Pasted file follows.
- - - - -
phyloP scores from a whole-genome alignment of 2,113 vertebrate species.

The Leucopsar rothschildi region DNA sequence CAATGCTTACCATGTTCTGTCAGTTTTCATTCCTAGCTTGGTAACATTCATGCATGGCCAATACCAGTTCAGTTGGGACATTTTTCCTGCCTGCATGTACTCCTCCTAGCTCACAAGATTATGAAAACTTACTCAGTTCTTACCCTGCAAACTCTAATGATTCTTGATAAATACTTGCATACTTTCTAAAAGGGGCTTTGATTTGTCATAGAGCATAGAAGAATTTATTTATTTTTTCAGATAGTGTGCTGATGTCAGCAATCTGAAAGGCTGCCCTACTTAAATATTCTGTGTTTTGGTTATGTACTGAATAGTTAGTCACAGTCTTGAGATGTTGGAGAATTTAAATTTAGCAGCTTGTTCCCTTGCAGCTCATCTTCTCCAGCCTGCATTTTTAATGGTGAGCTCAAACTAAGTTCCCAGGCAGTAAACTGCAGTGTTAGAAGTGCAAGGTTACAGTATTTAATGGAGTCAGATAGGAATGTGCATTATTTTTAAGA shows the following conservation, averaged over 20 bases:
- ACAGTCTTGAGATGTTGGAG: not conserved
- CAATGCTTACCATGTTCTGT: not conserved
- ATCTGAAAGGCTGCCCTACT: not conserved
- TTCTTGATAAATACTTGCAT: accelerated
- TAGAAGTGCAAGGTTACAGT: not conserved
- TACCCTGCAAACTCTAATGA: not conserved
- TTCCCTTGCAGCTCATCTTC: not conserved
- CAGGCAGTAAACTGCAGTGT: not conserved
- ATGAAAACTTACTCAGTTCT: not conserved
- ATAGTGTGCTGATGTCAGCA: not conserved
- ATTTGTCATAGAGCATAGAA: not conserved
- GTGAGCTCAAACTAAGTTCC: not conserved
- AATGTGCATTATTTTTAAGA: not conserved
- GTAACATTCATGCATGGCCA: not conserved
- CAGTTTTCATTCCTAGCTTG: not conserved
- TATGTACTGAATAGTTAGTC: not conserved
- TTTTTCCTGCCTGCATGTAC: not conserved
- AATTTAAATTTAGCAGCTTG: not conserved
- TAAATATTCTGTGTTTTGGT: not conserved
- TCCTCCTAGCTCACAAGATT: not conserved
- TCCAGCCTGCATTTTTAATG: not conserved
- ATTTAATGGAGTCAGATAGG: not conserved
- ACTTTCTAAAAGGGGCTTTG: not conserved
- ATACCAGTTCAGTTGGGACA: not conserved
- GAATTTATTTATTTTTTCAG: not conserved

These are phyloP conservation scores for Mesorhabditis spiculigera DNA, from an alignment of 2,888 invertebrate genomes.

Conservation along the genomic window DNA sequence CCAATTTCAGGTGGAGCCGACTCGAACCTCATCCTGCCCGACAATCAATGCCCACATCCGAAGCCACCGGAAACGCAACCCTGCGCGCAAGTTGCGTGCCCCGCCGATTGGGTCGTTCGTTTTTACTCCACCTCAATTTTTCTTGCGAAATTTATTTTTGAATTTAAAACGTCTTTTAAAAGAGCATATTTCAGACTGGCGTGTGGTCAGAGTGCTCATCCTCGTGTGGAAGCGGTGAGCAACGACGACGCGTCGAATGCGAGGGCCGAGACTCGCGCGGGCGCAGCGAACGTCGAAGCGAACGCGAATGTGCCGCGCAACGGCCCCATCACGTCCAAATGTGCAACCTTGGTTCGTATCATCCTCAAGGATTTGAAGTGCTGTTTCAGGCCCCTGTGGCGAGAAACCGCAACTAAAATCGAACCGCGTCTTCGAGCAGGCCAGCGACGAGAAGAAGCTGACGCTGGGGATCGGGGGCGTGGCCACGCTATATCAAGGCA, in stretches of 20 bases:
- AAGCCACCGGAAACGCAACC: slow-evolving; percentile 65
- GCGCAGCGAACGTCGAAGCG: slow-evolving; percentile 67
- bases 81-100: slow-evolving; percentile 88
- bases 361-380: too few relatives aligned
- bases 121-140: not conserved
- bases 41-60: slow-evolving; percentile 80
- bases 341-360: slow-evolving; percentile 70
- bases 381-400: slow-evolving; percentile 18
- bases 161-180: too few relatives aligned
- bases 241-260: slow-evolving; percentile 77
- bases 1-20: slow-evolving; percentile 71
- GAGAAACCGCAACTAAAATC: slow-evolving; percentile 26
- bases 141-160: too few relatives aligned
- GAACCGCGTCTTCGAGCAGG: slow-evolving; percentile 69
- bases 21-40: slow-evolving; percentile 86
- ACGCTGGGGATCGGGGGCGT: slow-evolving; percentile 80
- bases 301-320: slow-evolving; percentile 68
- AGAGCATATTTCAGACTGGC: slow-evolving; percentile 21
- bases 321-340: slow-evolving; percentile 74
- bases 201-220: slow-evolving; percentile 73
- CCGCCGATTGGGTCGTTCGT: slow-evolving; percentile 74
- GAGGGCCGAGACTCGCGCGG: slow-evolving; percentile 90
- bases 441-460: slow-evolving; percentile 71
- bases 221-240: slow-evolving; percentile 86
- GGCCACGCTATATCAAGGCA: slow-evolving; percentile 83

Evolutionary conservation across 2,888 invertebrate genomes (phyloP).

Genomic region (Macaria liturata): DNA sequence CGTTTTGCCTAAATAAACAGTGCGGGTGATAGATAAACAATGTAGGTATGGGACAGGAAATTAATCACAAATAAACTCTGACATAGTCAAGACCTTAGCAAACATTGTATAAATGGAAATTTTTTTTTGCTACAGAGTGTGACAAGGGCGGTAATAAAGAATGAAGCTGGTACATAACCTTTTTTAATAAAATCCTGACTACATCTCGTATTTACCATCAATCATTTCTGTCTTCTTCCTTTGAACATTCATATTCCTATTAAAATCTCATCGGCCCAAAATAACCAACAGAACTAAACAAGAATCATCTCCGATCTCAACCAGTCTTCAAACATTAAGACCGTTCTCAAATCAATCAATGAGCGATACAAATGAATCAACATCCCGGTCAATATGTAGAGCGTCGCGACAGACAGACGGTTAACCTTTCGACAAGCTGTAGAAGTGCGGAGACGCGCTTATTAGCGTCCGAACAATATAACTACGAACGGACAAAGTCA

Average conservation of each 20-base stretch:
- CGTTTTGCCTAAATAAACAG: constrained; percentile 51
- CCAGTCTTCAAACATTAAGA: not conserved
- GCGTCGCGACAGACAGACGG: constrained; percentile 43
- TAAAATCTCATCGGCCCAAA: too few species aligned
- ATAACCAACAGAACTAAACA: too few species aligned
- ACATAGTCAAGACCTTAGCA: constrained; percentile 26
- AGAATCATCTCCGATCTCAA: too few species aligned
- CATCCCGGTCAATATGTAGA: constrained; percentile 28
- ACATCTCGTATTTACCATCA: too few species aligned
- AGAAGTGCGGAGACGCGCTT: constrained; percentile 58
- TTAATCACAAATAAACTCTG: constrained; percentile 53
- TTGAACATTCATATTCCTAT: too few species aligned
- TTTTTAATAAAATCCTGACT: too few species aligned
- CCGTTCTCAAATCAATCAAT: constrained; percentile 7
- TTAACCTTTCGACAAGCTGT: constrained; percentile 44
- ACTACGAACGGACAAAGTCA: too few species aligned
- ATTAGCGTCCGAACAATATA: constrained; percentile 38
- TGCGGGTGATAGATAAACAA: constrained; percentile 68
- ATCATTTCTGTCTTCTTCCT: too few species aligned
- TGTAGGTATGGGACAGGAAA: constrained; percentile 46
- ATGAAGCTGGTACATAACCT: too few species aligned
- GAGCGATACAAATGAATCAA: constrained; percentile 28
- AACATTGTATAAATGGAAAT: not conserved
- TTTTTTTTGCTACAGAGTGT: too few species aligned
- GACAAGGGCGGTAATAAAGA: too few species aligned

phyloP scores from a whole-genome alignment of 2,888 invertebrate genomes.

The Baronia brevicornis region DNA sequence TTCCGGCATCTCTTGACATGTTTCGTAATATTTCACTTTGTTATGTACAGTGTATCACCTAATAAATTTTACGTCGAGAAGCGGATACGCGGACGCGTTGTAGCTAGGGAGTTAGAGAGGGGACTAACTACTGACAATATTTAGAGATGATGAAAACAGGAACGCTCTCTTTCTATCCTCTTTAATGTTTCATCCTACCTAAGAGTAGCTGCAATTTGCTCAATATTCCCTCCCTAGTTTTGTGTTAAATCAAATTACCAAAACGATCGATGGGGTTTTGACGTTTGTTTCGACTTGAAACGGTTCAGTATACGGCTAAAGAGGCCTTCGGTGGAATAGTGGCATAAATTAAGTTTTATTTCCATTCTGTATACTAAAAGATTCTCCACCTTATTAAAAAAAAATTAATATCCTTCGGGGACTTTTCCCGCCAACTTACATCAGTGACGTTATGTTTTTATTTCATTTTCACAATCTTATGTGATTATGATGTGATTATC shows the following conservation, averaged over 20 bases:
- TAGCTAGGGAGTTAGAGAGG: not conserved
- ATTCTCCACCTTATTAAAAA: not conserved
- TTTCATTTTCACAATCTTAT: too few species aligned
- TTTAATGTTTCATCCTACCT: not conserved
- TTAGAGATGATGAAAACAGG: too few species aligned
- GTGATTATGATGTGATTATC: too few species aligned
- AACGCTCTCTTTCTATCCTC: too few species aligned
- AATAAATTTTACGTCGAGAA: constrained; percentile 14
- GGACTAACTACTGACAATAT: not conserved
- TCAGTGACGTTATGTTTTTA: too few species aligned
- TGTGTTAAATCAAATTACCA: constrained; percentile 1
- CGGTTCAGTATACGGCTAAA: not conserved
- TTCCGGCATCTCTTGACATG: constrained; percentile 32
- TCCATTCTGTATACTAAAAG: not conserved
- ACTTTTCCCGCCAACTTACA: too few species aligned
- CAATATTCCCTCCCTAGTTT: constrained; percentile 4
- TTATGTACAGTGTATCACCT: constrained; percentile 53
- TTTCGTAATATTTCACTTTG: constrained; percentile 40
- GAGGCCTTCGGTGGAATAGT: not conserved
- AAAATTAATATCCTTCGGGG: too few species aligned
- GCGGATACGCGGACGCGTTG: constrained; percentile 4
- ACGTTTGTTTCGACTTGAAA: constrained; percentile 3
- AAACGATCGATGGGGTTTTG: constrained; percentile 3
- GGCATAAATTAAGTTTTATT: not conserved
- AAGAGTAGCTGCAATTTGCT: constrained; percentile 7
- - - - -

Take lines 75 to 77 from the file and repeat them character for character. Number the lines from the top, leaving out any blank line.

- TGCGGGTGATAGATAAACAA: constrained; percentile 68
- ATCATTTCTGTCTTCTTCCT: too few species aligned
- TGTAGGTATGGGACAGGAAA: constrained; percentile 46